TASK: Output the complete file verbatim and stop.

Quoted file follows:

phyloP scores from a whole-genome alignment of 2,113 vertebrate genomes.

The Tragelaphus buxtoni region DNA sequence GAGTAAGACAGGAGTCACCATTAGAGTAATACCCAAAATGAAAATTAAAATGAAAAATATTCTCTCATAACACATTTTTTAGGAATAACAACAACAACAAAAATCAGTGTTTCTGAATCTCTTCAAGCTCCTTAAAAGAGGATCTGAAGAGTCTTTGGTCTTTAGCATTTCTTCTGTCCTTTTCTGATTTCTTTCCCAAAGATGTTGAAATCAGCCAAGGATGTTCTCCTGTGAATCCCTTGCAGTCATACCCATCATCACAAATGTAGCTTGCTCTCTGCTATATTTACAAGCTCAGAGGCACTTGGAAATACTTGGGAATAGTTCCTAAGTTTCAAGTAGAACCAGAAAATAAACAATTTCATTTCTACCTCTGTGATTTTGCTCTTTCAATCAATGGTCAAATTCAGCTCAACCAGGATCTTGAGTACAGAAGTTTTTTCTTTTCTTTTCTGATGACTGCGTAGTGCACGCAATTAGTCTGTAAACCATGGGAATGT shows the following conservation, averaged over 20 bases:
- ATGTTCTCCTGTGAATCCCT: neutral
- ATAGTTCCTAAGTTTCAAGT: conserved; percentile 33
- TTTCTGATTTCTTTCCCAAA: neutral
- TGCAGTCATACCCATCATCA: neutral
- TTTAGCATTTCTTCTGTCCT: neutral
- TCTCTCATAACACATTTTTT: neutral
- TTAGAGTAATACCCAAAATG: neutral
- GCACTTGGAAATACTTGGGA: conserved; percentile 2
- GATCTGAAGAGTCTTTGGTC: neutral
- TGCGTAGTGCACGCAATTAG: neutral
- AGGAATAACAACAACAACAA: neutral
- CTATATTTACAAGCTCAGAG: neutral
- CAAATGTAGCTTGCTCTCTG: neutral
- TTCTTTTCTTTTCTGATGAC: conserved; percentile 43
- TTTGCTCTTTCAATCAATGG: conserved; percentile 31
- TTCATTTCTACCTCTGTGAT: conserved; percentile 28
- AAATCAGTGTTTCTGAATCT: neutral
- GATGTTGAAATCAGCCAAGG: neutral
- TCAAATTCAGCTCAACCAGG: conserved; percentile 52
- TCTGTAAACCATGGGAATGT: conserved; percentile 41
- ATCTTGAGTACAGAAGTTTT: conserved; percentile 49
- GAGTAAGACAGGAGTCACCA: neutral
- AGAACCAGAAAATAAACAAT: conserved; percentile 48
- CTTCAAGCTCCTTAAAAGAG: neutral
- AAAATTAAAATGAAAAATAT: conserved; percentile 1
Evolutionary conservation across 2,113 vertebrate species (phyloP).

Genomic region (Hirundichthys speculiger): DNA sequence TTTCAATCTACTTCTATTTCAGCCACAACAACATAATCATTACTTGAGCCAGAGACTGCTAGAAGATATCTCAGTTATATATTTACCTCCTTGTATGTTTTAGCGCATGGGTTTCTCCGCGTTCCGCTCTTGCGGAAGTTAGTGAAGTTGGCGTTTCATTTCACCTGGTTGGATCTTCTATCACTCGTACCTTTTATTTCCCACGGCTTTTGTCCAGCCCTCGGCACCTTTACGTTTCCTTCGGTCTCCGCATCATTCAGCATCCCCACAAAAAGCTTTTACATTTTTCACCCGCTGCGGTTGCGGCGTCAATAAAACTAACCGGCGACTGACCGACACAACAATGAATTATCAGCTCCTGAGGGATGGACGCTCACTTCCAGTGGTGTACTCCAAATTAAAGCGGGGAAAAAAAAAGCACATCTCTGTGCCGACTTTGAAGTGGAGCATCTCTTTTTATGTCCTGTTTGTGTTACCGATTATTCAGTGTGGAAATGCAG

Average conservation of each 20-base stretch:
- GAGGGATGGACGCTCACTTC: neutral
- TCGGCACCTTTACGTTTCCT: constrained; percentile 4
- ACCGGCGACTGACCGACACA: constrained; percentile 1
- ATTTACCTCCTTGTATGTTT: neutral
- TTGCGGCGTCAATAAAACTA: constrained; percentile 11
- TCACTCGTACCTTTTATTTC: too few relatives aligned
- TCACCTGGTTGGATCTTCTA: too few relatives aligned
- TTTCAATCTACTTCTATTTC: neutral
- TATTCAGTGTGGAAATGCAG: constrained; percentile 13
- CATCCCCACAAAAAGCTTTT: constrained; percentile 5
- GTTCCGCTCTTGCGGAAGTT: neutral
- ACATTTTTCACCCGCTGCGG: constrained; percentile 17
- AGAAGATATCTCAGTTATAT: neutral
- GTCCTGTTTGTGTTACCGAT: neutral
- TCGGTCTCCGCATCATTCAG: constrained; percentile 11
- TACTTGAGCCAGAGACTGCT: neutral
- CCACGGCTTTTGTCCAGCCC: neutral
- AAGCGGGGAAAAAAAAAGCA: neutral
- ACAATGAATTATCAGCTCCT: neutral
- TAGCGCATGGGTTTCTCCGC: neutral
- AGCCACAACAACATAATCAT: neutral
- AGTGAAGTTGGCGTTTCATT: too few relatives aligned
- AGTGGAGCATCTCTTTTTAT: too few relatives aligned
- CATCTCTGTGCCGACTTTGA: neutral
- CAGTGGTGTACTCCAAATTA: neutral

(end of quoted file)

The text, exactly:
phyloP scores from a whole-genome alignment of 2,113 vertebrate genomes.

The Tragelaphus buxtoni region DNA sequence GAGTAAGACAGGAGTCACCATTAGAGTAATACCCAAAATGAAAATTAAAATGAAAAATATTCTCTCATAACACATTTTTTAGGAATAACAACAACAACAAAAATCAGTGTTTCTGAATCTCTTCAAGCTCCTTAAAAGAGGATCTGAAGAGTCTTTGGTCTTTAGCATTTCTTCTGTCCTTTTCTGATTTCTTTCCCAAAGATGTTGAAATCAGCCAAGGATGTTCTCCTGTGAATCCCTTGCAGTCATACCCATCATCACAAATGTAGCTTGCTCTCTGCTATATTTACAAGCTCAGAGGCACTTGGAAATACTTGGGAATAGTTCCTAAGTTTCAAGTAGAACCAGAAAATAAACAATTTCATTTCTACCTCTGTGATTTTGCTCTTTCAATCAATGGTCAAATTCAGCTCAACCAGGATCTTGAGTACAGAAGTTTTTTCTTTTCTTTTCTGATGACTGCGTAGTGCACGCAATTAGTCTGTAAACCATGGGAATGT shows the following conservation, averaged over 20 bases:
- ATGTTCTCCTGTGAATCCCT: neutral
- ATAGTTCCTAAGTTTCAAGT: conserved; percentile 33
- TTTCTGATTTCTTTCCCAAA: neutral
- TGCAGTCATACCCATCATCA: neutral
- TTTAGCATTTCTTCTGTCCT: neutral
- TCTCTCATAACACATTTTTT: neutral
- TTAGAGTAATACCCAAAATG: neutral
- GCACTTGGAAATACTTGGGA: conserved; percentile 2
- GATCTGAAGAGTCTTTGGTC: neutral
- TGCGTAGTGCACGCAATTAG: neutral
- AGGAATAACAACAACAACAA: neutral
- CTATATTTACAAGCTCAGAG: neutral
- CAAATGTAGCTTGCTCTCTG: neutral
- TTCTTTTCTTTTCTGATGAC: conserved; percentile 43
- TTTGCTCTTTCAATCAATGG: conserved; percentile 31
- TTCATTTCTACCTCTGTGAT: conserved; percentile 28
- AAATCAGTGTTTCTGAATCT: neutral
- GATGTTGAAATCAGCCAAGG: neutral
- TCAAATTCAGCTCAACCAGG: conserved; percentile 52
- TCTGTAAACCATGGGAATGT: conserved; percentile 41
- ATCTTGAGTACAGAAGTTTT: conserved; percentile 49
- GAGTAAGACAGGAGTCACCA: neutral
- AGAACCAGAAAATAAACAAT: conserved; percentile 48
- CTTCAAGCTCCTTAAAAGAG: neutral
- AAAATTAAAATGAAAAATAT: conserved; percentile 1
Evolutionary conservation across 2,113 vertebrate species (phyloP).

Genomic region (Hirundichthys speculiger): DNA sequence TTTCAATCTACTTCTATTTCAGCCACAACAACATAATCATTACTTGAGCCAGAGACTGCTAGAAGATATCTCAGTTATATATTTACCTCCTTGTATGTTTTAGCGCATGGGTTTCTCCGCGTTCCGCTCTTGCGGAAGTTAGTGAAGTTGGCGTTTCATTTCACCTGGTTGGATCTTCTATCACTCGTACCTTTTATTTCCCACGGCTTTTGTCCAGCCCTCGGCACCTTTACGTTTCCTTCGGTCTCCGCATCATTCAGCATCCCCACAAAAAGCTTTTACATTTTTCACCCGCTGCGGTTGCGGCGTCAATAAAACTAACCGGCGACTGACCGACACAACAATGAATTATCAGCTCCTGAGGGATGGACGCTCACTTCCAGTGGTGTACTCCAAATTAAAGCGGGGAAAAAAAAAGCACATCTCTGTGCCGACTTTGAAGTGGAGCATCTCTTTTTATGTCCTGTTTGTGTTACCGATTATTCAGTGTGGAAATGCAG

Average conservation of each 20-base stretch:
- GAGGGATGGACGCTCACTTC: neutral
- TCGGCACCTTTACGTTTCCT: constrained; percentile 4
- ACCGGCGACTGACCGACACA: constrained; percentile 1
- ATTTACCTCCTTGTATGTTT: neutral
- TTGCGGCGTCAATAAAACTA: constrained; percentile 11
- TCACTCGTACCTTTTATTTC: too few relatives aligned
- TCACCTGGTTGGATCTTCTA: too few relatives aligned
- TTTCAATCTACTTCTATTTC: neutral
- TATTCAGTGTGGAAATGCAG: constrained; percentile 13
- CATCCCCACAAAAAGCTTTT: constrained; percentile 5
- GTTCCGCTCTTGCGGAAGTT: neutral
- ACATTTTTCACCCGCTGCGG: constrained; percentile 17
- AGAAGATATCTCAGTTATAT: neutral
- GTCCTGTTTGTGTTACCGAT: neutral
- TCGGTCTCCGCATCATTCAG: constrained; percentile 11
- TACTTGAGCCAGAGACTGCT: neutral
- CCACGGCTTTTGTCCAGCCC: neutral
- AAGCGGGGAAAAAAAAAGCA: neutral
- ACAATGAATTATCAGCTCCT: neutral
- TAGCGCATGGGTTTCTCCGC: neutral
- AGCCACAACAACATAATCAT: neutral
- AGTGAAGTTGGCGTTTCATT: too few relatives aligned
- AGTGGAGCATCTCTTTTTAT: too few relatives aligned
- CATCTCTGTGCCGACTTTGA: neutral
- CAGTGGTGTACTCCAAATTA: neutral